Malaysia’s Refugee School
Refugee children in Malaysia can now get an
education thanks to the Fugee Community School.
Aya Saed, Kuala Lumpur, Malaysia
For around five hours a day, Malaysia’s Fugee Community School
provides refugee students with courses in English, Mathematics, Science,
and an array of other subjects including art, computer, theatre and
green living. According to the UNHRC, Malaysia is currently home to
around 200,000 refugees, asylum seekers and internally displaced
peoples. The communities range from Filipino Muslim communities in Sabah
to Somali refugees in city of Kuala Lumpur and their children have no
access to government schools.
The Fugee Community School was set-up with the help of a former Miss
Malaysia, Deborah Henry, to provide a much-needed alternative for the
refugee children. “I was looking to do some projects that highlighted
some NGO work in Malaysia, so I contacted the UNHCR,” says Henry,
explaining that the UN agency asked her to make a documentary about
After visiting one the families Henry says she was inspired to take
action. “I saw these four kids and they had absolutely nothing, they had
no school and no education and they were so closed up and so shutdown,”
she says, “And I could not just walk away and wish them well. I had to
do something.” Henry joined forces with respected Somali educator and
community leader, Shafie Sharif Mohamed, who fled to Malaysia because of
the war in Somalia.
“When I came to Malaysia in 2008, there was no school here for Somali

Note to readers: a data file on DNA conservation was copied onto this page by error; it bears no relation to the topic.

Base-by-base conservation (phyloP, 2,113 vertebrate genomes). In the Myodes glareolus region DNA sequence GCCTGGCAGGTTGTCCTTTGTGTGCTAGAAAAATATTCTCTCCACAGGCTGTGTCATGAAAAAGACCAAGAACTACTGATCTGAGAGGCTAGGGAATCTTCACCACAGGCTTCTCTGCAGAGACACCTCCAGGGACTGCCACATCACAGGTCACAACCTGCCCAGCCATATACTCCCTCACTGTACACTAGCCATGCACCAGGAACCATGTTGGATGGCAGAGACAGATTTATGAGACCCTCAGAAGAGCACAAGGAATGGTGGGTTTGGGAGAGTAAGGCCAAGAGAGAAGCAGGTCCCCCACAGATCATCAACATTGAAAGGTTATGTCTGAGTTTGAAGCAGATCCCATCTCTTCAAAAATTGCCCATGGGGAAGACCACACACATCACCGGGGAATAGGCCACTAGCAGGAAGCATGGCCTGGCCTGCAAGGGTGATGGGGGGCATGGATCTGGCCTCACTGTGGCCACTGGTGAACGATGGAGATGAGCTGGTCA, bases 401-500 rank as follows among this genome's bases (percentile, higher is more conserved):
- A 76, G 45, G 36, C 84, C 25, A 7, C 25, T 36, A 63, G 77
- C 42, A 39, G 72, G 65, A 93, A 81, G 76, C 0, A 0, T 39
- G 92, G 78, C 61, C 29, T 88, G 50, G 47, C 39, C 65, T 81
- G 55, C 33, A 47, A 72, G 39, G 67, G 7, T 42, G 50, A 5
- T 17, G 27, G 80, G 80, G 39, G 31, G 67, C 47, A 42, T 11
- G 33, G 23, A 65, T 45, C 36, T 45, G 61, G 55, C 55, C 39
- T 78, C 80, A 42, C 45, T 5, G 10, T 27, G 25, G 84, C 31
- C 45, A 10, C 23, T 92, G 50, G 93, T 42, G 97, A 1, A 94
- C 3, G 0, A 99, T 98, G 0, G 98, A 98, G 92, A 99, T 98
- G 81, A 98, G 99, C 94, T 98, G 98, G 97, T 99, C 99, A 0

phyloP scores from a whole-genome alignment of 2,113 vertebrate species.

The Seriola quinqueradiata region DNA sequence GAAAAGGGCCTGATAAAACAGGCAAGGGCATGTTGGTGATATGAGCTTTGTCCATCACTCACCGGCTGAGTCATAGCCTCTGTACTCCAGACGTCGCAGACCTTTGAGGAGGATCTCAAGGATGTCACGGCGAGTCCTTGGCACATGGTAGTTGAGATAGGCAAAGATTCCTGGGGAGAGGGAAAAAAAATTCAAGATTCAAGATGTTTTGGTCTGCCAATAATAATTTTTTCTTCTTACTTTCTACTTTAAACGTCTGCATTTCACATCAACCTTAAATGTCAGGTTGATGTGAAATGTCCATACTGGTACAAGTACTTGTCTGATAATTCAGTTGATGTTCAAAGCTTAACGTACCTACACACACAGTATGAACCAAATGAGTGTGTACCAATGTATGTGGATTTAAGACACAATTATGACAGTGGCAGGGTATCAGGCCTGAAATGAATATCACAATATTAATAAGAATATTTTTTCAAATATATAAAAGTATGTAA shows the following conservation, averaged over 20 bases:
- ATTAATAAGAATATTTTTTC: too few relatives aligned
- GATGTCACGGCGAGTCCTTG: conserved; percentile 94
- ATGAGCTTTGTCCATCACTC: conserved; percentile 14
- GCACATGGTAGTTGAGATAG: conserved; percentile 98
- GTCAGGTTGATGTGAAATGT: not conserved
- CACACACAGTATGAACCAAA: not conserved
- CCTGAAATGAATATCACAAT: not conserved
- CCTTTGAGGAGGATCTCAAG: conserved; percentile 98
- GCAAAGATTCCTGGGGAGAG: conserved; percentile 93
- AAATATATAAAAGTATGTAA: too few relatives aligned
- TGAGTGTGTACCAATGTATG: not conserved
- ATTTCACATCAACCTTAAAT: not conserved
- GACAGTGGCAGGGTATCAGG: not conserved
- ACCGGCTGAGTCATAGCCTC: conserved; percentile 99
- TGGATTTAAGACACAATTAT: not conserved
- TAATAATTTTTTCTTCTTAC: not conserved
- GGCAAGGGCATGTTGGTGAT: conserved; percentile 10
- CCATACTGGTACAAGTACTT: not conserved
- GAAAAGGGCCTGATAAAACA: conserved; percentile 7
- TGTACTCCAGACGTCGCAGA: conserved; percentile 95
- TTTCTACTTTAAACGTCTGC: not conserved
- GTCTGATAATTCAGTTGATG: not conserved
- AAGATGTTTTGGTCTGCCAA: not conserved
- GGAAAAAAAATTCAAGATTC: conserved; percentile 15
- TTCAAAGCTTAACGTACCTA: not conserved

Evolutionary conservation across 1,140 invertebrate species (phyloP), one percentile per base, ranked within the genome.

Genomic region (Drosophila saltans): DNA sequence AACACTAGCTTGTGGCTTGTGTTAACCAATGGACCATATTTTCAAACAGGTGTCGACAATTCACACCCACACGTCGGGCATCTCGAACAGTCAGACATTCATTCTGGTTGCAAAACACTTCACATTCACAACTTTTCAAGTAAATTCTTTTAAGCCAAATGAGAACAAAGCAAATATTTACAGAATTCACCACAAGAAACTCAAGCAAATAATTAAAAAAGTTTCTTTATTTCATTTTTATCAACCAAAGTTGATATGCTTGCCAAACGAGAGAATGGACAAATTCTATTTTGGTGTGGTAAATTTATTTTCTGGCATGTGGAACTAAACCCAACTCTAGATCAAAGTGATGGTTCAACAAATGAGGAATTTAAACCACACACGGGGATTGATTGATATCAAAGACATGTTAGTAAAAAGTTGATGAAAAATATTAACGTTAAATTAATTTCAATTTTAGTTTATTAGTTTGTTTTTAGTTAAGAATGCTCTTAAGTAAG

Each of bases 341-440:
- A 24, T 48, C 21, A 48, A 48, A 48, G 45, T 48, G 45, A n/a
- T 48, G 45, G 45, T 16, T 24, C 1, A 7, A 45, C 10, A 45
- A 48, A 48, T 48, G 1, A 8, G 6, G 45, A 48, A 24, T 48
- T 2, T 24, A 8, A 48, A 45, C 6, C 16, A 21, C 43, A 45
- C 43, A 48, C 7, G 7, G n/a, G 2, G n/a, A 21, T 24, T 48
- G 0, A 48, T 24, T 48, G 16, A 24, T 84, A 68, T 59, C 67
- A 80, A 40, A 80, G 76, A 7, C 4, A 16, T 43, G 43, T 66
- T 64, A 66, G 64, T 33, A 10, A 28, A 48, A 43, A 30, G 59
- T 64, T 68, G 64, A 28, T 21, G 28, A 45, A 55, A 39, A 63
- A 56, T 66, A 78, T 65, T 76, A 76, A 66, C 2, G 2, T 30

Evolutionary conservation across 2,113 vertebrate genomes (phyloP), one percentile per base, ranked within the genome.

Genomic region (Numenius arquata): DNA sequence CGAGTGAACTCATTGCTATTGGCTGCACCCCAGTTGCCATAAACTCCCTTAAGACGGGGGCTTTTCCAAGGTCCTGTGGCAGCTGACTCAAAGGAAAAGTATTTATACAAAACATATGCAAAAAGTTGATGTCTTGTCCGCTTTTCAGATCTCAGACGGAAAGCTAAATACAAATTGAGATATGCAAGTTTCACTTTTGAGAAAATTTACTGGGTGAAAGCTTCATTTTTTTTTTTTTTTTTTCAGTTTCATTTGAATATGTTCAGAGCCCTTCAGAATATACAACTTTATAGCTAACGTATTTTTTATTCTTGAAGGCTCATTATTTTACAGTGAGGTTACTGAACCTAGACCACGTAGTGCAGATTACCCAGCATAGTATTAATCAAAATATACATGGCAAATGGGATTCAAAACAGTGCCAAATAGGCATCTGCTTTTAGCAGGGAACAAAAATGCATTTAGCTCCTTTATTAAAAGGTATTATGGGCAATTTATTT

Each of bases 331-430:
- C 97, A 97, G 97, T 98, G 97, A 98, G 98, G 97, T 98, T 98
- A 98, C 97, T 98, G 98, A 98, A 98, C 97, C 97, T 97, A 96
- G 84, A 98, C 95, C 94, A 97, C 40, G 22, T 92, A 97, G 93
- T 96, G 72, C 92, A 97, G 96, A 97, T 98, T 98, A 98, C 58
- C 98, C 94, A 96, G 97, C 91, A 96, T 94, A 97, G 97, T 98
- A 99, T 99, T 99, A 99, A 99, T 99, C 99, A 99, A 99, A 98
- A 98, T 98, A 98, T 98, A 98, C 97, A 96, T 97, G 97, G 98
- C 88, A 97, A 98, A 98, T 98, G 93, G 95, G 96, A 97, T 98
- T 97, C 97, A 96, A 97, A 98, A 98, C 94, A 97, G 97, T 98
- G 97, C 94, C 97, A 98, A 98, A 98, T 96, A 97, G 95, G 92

children,” explains Mohamed, “I have some money, and I thought why not
spend it on the children’s education.”
Back in Somalia Shafie Sharif Mohamed was a civil rights activist and
teacher. “I used to conduct seminars to talk about peace and human
rights and gender violence,” he says, “So when I came here I became a
community teacher as well as a community leader.” Through the support of
private and corporate sponsors as well as fundraisers, the Fugee school
provides its students with books and a full-time staff of teachers and
mentors. The school also tries to help the refugee children become part
of the wider Malaysian society.
“I want them to remember their time in Malaysia fondly, that there were
Malaysians who cared about them. That didn’t see them as foreigners,
illegal immigrants or refugees who don’t belong,” says the former Miss
Mohamed Adullah is one of the 100 students now studying at the school.
He arrived in Malaysia in 2008 after fleeing the war in Somalia and
wants to continue his studies at a Malaysian university. “I want to
bring my child, my wife, everything here to make a new life. I can adapt
here, the food and the people and even the language. I know all the
characters and all the behaviors,” says Adullah, adding that he also
feels comfortable in Malaysia as a Muslim.
Founder Deborah Henry says she has high hopes for the future of her
students. “We want to empower them, equip them with a strong sense of
self worth and confidence,” says Henry, “Despite their circumstances,
wherever they are in this world they have within them to pursue and
persevere in anything.”
This article was first broadcast on Asia Calling, a regional current
affairs radio program produced by Indonesia’s independent radio news
agency KBR68H in conjunction with the Faculty of Mass Communications
Chiang Mai University, and broadcast in local languages in 10 countries
across Asia. You can find more stories from Asia Calling at
Chiang Mai Night Safari donates blankets and warm clothing
The Chiang Mai Night Safari, led by Dr.
Sarawut Srisakun donated blankets and warm clothing to Ban ThungTon Ngio
School, Ban Ma O Cho branch. Thawinsak Chantarayut, the school’s teacher